Monday, July 11, 2011

The Pressure is Three Tons Per Square Inch, Enough to Crush Us Like a Freight Train Going Over an Ant If Our Hull Fails. These windows are Nine Inches Thick and If They Go, It's Sayonara in Two Microseconds

For Christmas last year, in an effort to give more "time" and less "stuff", I gave Drek a Groupon to go on a scuba diving adventure for two! 

I will spare you the details of the horrible company giving the scuba tours, the nightmare of scheduling, the lies the owner told and the overall problems and skip right to the good part: 

Saturday Drek and I left Ash with a babysitter and drove down to the bay. Thanks to no traffic, we arrived an hour early and spent it hanging out, just the two of us. It was wonderful. 

Right on time our instructor arrived with all the equipment. We suited up (scuba diving wet suits are thick. Thick wet suits are very HOT!) learned a bit about the gear, and then wore the gear. Here is a fun fact for you: Those oxygen tanks are not light. They are heavy. VERY heavy. We then walked across the park, across the beach, and finally, into the water. That was just about the hardest walk of my life. I do not think I am built for backpacking trips. 

We got in the water and swam around a bit. The instructor took us down one by one to give us our safety test (water in mask, air running out, loosing your air hose). Drek passed in one minute flat. And then it was my turn. Before we went down I had her explain how to surface one more time. I don't know why, but I have an irrational fear of submarines. I really can't stand stories about the bends or lungs exploding because a diver surfaced too fast. Things like that really freak me out of some odd reason. I've always wanted to go scuba diving, but at the same time, I was very nervous I wouldn't be able to handle it. But the instructor was very nice, explained it one more time and said "just don't go faster than your air bubbles." And then we dove.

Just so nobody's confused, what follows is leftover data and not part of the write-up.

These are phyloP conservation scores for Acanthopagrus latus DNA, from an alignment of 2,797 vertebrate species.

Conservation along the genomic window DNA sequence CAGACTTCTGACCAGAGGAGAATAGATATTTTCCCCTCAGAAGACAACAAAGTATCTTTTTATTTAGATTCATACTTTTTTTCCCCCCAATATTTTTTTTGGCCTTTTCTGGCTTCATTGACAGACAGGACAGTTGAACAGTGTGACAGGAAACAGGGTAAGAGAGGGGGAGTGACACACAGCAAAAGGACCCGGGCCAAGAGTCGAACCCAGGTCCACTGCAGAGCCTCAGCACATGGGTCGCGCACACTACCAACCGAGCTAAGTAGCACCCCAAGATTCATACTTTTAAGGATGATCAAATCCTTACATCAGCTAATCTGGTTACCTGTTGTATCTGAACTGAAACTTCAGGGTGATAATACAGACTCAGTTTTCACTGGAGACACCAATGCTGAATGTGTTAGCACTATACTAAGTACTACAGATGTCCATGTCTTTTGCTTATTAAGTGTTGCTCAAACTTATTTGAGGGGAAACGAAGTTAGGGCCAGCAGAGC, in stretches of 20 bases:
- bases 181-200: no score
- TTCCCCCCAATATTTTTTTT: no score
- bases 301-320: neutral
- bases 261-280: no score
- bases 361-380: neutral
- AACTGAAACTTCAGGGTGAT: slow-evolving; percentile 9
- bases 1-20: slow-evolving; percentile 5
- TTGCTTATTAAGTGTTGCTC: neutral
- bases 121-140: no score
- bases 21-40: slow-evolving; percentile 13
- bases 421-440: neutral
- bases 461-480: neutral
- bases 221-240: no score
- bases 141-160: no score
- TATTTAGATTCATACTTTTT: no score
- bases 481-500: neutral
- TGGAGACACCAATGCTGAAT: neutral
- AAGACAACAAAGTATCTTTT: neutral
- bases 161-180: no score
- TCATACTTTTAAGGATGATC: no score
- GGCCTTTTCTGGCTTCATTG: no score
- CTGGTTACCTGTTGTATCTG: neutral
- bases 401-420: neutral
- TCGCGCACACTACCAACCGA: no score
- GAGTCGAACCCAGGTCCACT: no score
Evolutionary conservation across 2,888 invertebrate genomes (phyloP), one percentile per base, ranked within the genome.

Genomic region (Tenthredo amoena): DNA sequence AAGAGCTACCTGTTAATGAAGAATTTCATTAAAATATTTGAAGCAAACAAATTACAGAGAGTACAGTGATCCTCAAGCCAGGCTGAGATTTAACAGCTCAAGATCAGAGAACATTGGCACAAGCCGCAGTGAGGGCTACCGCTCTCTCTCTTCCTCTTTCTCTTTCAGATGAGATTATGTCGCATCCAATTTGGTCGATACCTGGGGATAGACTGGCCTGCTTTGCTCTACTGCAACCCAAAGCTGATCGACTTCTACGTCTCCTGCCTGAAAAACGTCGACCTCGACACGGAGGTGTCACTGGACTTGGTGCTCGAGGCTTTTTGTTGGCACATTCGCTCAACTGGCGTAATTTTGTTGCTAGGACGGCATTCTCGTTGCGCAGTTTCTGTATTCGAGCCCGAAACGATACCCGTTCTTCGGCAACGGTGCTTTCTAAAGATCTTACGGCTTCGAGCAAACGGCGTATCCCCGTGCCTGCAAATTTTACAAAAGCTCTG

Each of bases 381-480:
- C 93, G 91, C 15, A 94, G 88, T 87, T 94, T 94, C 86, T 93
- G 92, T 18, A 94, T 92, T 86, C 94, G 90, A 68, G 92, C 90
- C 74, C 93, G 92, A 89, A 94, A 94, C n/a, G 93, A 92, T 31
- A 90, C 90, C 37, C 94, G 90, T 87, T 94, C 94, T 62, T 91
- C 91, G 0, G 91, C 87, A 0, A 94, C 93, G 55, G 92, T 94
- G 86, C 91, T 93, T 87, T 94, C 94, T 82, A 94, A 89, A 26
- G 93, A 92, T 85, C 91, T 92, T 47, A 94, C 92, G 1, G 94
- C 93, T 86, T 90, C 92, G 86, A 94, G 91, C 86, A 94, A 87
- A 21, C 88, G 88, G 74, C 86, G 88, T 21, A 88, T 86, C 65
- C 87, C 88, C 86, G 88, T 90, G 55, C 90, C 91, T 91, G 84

As soon as we started diving my ears decided they didn't like it. I panicked. I motioned to go back up and then promptly forgot how to go back up. I inflated my air vest to surface (a huge no-no) and shot to the top. Since we were only ten feet under, the air in the vest didn't really matter that much, but I had the instructor walk me through surfacing one more time so I wouldn't do it again. I also explained the problem with my ears. She said some people are affected more than others, but I might just have to get used to it. She showed me a trick she thought might help, and then we went down again. We dove to about twenty five feet. 

Ow. Just ow. Sure it was cool that I was underwater, and even cooler that I was breathing underwater, but my ear was EXPLODING. Even underwater, that is not pleasant. But I tried her trick and it did make it hurt less so I tried to ignore it as I did the tests. I did fine and she signaled to go back up. We started swimming toward the surface, but I was terrified of going too fast and kept stopping to watch my air bubbles and push all the air our of my lungs. When I finally surfaced she commented "Did you get lost on your way up?" Which made me realize that I was being a bit ridiculous. We were not deep sea diving. I could swim faster than I have ever swam and still be fine. With that fear abated, we went and got the rest of the group to go on an adventure! 

We were in a cove that wasn't very deep, the deepest we went was for the tests. I think after that we were only ten to twenty feet down. The bottom was all silt and visibility wasn't that great, but were there more for the experience rather than the sights. Even so, it was pretty cool. We saw giant bright orange fish, silver purple fish, teeny tiny shining fish and even a few black spotted fish. Drek saw a sting ray. That is so cool.